IMEC 5nm test chip to explore EUV and SAQP litho options

By Chris Edwards |  No Comments  |  Posted: October 9, 2015
Topics/Categories: Blog - EDA  |  Tags: , , , ,  | Organizations: ,

Research center IMEC and Cadence Design Systems have taped out the layout for a test chip intended to explore key lithography and metal-interconnect issues that will face users of the forthcoming 5nm process node.

According to Vassilios Gerousis, distinguished engineer at Cadence, the aim of the metal-only test chip is to analyze the performance of EUV and 193nm immersion (193i) on the most critical metal layers – layers two (M2) and three (M3) as well as the lowest level of via contacts (V1) – which will have pitches ranging from 36nm down to 24nm.

Praveen Raghavan, principal scientist at IMEC, said the aim is to explore three approaches to defining the metal layers. The team used a processor design, with accompanying SRAM, as the source of the interconnect features that will be implemented on the test chip.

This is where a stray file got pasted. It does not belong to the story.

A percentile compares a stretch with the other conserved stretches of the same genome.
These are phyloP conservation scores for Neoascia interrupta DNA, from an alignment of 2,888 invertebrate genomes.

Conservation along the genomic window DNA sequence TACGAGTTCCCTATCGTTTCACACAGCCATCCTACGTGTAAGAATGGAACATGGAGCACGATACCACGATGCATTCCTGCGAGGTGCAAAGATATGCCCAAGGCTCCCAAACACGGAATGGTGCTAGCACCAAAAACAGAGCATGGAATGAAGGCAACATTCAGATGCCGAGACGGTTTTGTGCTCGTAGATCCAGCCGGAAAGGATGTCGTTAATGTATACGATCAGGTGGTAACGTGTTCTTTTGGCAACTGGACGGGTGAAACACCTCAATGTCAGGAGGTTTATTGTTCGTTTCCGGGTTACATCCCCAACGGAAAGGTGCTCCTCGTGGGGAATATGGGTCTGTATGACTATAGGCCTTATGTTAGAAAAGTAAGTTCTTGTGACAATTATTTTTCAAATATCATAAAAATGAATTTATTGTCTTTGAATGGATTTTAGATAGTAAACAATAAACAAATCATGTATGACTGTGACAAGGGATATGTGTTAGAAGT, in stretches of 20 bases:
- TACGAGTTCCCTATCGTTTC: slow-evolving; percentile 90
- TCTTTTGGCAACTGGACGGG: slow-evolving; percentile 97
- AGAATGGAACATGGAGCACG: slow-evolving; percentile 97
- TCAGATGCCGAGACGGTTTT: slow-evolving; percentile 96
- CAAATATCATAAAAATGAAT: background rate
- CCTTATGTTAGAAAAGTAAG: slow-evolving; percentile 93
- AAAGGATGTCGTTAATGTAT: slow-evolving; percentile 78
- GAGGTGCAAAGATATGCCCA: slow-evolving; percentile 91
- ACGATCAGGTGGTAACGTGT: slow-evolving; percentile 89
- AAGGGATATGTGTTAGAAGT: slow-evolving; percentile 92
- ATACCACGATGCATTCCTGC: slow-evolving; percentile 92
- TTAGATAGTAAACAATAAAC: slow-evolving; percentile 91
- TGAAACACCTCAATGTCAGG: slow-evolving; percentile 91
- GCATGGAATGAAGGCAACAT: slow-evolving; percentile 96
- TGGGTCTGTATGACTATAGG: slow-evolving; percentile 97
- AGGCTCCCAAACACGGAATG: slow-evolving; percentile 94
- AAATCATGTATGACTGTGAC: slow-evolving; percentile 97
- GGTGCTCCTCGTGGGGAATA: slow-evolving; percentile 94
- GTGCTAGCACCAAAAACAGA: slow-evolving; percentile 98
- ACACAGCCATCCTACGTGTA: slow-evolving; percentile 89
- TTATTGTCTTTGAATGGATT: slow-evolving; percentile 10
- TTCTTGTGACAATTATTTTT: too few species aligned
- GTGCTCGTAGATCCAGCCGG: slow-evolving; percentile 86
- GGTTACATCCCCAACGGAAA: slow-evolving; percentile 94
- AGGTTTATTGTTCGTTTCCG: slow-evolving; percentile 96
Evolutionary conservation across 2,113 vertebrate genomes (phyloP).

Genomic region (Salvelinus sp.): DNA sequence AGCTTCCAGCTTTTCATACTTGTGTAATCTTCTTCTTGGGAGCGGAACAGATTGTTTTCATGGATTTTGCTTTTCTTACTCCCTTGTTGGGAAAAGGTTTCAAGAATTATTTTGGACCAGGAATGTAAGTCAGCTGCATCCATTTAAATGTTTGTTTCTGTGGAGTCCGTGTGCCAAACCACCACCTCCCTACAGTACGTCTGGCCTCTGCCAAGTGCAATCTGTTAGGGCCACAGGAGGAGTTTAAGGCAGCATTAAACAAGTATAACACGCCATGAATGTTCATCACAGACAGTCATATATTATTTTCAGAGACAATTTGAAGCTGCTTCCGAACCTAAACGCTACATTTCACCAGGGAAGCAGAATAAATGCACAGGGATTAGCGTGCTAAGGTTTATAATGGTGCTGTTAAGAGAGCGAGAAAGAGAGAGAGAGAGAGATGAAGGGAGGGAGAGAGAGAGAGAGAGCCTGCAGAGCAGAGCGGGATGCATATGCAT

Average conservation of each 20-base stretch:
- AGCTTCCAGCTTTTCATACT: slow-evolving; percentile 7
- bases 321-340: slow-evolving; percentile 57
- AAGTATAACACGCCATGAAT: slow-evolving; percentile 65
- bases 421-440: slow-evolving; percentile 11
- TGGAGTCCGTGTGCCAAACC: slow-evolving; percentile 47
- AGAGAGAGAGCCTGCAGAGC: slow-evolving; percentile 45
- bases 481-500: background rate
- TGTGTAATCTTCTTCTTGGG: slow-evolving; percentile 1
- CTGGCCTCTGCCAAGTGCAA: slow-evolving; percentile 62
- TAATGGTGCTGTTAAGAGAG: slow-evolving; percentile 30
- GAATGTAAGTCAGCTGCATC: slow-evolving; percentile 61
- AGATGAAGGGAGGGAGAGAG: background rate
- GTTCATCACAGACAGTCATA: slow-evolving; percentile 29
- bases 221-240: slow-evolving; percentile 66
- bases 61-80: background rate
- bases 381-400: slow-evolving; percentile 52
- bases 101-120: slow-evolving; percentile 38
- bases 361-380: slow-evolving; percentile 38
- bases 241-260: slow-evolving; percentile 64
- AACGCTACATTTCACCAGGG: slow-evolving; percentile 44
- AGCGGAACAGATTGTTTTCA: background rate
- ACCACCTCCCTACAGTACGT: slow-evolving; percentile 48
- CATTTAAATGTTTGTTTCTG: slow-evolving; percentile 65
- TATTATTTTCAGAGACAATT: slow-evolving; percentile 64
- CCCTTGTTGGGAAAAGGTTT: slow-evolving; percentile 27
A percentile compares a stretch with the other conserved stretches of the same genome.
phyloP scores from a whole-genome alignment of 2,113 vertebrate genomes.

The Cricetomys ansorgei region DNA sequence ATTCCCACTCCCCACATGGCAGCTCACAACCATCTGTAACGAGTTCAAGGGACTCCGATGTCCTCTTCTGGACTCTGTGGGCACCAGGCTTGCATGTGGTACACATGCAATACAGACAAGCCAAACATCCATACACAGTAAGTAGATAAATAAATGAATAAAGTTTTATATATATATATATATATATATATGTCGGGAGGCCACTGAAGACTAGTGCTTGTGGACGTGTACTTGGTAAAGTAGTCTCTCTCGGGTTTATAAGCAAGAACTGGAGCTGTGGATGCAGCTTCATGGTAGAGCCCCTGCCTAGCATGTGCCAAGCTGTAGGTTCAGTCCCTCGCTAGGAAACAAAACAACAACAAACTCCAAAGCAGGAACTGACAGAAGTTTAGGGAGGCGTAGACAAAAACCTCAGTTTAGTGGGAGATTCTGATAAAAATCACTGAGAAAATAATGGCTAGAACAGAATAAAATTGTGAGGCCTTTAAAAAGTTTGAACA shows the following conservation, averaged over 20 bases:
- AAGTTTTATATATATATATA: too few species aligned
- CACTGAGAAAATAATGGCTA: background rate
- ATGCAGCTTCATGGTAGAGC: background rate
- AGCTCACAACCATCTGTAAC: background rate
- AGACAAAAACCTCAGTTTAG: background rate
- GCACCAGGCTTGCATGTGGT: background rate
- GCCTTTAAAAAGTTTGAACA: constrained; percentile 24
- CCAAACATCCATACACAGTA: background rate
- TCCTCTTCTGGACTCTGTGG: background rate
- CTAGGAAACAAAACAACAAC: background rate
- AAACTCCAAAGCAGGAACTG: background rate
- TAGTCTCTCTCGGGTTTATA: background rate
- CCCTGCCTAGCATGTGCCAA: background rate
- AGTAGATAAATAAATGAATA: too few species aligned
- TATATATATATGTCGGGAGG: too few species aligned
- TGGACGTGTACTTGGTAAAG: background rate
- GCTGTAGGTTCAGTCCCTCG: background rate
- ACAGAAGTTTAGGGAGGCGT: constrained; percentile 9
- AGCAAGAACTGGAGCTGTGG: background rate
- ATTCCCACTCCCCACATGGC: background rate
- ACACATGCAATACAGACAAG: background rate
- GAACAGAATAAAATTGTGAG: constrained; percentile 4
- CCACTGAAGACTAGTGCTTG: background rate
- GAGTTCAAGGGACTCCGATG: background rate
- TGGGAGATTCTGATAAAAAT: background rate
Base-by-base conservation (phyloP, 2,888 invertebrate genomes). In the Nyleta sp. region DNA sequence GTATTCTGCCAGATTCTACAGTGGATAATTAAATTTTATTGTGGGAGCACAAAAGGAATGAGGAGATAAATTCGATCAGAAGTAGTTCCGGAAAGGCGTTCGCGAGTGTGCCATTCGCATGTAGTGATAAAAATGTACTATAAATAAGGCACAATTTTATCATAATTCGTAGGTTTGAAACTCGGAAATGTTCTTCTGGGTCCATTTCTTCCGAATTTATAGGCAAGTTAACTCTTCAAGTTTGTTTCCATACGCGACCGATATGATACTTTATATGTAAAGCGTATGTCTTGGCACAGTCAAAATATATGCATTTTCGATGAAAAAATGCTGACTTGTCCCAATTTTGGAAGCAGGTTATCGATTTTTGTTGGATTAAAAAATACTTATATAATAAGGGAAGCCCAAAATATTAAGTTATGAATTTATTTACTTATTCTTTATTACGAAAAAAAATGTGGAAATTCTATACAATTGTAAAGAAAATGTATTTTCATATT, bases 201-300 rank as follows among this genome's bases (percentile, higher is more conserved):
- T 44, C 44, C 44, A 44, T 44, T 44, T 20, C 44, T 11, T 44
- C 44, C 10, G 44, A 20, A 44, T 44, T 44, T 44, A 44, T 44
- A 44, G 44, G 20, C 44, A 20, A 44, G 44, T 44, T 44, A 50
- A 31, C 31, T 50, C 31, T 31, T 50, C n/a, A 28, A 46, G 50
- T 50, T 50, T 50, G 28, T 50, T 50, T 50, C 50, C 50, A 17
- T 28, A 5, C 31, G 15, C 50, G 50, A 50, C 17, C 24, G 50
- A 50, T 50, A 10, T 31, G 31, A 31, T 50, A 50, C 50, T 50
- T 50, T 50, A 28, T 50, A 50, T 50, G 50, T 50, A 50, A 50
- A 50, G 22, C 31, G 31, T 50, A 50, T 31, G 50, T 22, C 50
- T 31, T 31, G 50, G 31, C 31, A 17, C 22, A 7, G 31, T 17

The first approach will use self-aligned quadruple patterning (SAQP) for the M2 and M3 interconnect lines, with 193i used to define the cuts. The vias will also use multiple exposures under 193i.

The second technique to be tried will again employ SAQP for the metal lines but with EUV for the cuts and vias. The third will use only EUV, removing the need to use cut masks for M2 and M3.

To define the metal layers, Cadence developed optimized design rules, libraries and place-and-route technology for the target process using its Innovus Implementation System. The company says the software uses parallel processing to speed up design and provide more computation power to deliver improved power, performance and area (PPA) characteristics.

“Our collaboration with Cadence plays an important part in the development of the world’s most advanced geometries including 5nm and below,” said An Steegen, senior vice president of process technology at imec. “Together, we developed the necessary technology to enable tapeouts for advanced technology nodes such as this test chip. The Cadence next-generation platform is easy to use, which helps our engineering team stay productive in developing the rule set for advanced nodes.”

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